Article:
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Rule 8: Proportion Set a shade next to a base. Ideally, the shade should be 2 to 3 inches shorter than the base. A shade is at the proper height when just a half inch of the lamp neck (the part of the base just below the socket) is showing. Avoid choosing a shade that fails to cover the socket’s underpinnings.
Accent lighting adds drama to a room by creating visual interest. As part of an interior design scheme, it is used to focus interest on houseplants, paintings, sculpture and other prized possessions. To be effective, accent lighting requires at least three times as much light on the focal point as the general lighting surrounding it.
Accent lighting is usually provided by track, recessed or wall-mounted fixtures, such as in this setting to the left.
Today, notes Rey-Barreau, people are willing to spend more money on their homes. “More disposable income puts more pressure on manufacturers to create more variety because people are saying ‘I can afford it, I’d like to have the option of being able to buy it’.”
So, for example, if the base has curves, go with a curved shade shape. If a base is straight, choose a shade with straight edges, even if they’re angled.
Rule 7: Accents A new trend is toward crystal beaded accents or trim, which lend additional sparkle and brightness to a room. Depending on the base and the level of decoration, such shades can be casual comfy to tre chic!
However, Kenroy-Hunter has taken the opposite tack when it comes to size. Langner says that his retailers are requesting lamps that are a little over scaled – perhaps in response to today’s home which is getting progressively larger. Consequently, most of the company’s table lamps are in the 30″ to 32″ range.
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McKee notes that 60s style drum shades are “hot.” “People are becoming more interested in shades,” he says. “They’re looking for variety, different treatments, and different fabrics.” Rey-Barreau says that lampshades made out of paper have become very popular and that paper gives light a “wonderful texture.” Murano glass shades are also popular.
Crystal Bases work best with white shades. Polished Brass demands white while… Antique Brass looks better with off-white or cream. Porcelain or Ceramic Patterns – try a shade that picks up a subtle background color in the base pattern.
Taupe has long been one of our top selling colors. Wood and Iron can be matched with just about anything, but for a more contemporary look go white or try a fabric earth tone. Color on Color – try a gold shade on a gold lamp, red on red and so on for visual punch and pizzazz!
As Director notes, “The price of lamps hasn’t gone up, it’s gone down.” That affordability has made it easier than ever for people to switch out their lamps periodically. It’s not economically feasible for most people to keep up with the latest design trends by switching out high-ticket items like sofas, but by changing something like pillows and lamps one can instantly change the whole look of a room.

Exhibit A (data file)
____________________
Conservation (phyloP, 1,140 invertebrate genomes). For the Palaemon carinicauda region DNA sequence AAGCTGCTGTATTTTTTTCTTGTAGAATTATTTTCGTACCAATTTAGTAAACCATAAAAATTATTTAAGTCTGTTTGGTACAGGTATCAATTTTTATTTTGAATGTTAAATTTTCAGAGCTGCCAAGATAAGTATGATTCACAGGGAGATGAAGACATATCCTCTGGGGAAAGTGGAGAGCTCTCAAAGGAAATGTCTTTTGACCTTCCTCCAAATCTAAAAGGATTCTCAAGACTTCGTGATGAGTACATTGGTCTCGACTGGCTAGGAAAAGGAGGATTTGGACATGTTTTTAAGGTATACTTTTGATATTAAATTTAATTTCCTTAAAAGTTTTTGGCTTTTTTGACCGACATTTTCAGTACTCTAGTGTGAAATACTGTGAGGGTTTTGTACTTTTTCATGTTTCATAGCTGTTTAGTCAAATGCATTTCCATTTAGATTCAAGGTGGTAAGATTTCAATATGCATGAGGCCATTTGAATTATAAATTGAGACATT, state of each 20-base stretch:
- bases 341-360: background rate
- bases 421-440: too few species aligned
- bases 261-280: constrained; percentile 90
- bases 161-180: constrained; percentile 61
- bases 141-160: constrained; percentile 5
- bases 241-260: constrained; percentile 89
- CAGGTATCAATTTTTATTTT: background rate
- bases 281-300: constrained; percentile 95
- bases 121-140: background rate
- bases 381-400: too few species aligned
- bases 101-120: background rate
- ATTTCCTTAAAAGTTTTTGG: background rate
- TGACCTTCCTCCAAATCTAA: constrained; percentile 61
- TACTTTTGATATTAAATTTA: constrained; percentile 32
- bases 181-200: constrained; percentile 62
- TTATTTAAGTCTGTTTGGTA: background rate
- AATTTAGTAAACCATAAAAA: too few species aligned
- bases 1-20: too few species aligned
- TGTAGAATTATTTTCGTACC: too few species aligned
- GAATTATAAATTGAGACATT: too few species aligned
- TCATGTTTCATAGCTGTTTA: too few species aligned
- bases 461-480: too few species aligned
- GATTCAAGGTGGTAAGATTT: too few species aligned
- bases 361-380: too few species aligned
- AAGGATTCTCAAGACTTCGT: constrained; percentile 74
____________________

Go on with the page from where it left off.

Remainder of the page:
Rule 9: Rules Are Made to Be Broken! Trust your own eye and personal tastes. After all, you have to live with and be pleased with your décor choices. If it works for you, go with it.
Todd Langner, president of Kenroy-Hunter Lighting Group, a lighting manufacturer based in Jacksonville, FL, recently attended the High Point Furniture Show where he noticed several key trends. “The most obvious, which has gone on for at least three shows, and is most clearly here to stay, is the use of color.” The two most popular color palettes at the moment are Caribbean-inspired with pale orange and aqua hues; and earth tones like burnt orange, olive green, and eggplant.
Dave McKee, COO of Seattle Lighting, a retailer with showrooms in the Pacific Northwest, says that rich bronze tones and rich colors like reds are selling well as are natural materials like iron and marble. “There’s been a general swing towards quality and natural materials,” he observes.
Rule 1: Don’t Buy the Same Old Thing Most lamps or fixtures can look good with a number of different shade shapes and styles. So don’t just automatically buy a new shade that’s exactly like the one you’re replacing.
While table lamps can be used for task lighting, Rey-Barreau notes an explosion of “very, very small lamps” used for accent lighting and to “add ambiance.” Their diminutive size allows them to be placed on non-traditional places like bookshelves and windowsills.
In the past people bought lamps and used them forever. Today, notes Director, more people are routinely buying lamps to update their décor – much like one would buy a new set of bed linens or pillows.
Living Room Lighting Tips Wolberg Lighting 2017-07-24T20:46:03+00:00
Rule 2: It All Starts at the Top A new shade can make a lamp look classy or simple, bigger or smaller, change it from traditional to contemporary, and add just the right amount of drama, flair or elegance.
The trend for shades adorned with crystal or beads “is pretty much gone,” says Langner.
Dave Director, CLC, president of Connecticut Lighting Center, a Hartford-based retailer, agrees. “What we’re seeing is a lot of color, particularly brighter colors, particularly iridescent-y kind of things. People are looking for color to give them that brighter look.”
But color definitely has a role. Black or colored shades direct more light down, adding drama and pools of light throughout a room for a sophisticated lighting statement. Or you could mix and match shade colors in a room for added visual excitement, or choose colors that don’t blend into the background wall treatments.
[a table lamp] your eye automatically goes to it because it’s brighter than anything else in that space.”
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Rey-Barreau notes that there’s even a formula by which one can determine how much lighting a room needs which is roughly two watts per square foot, so a 12 by 12 room would need approximately 300 watts — or four lamps with 75-watt bulbs. “As a minimum you should have three lamps per room,” asserts Rey-Barreau, “because that really creates this nice triangle of light in the space.”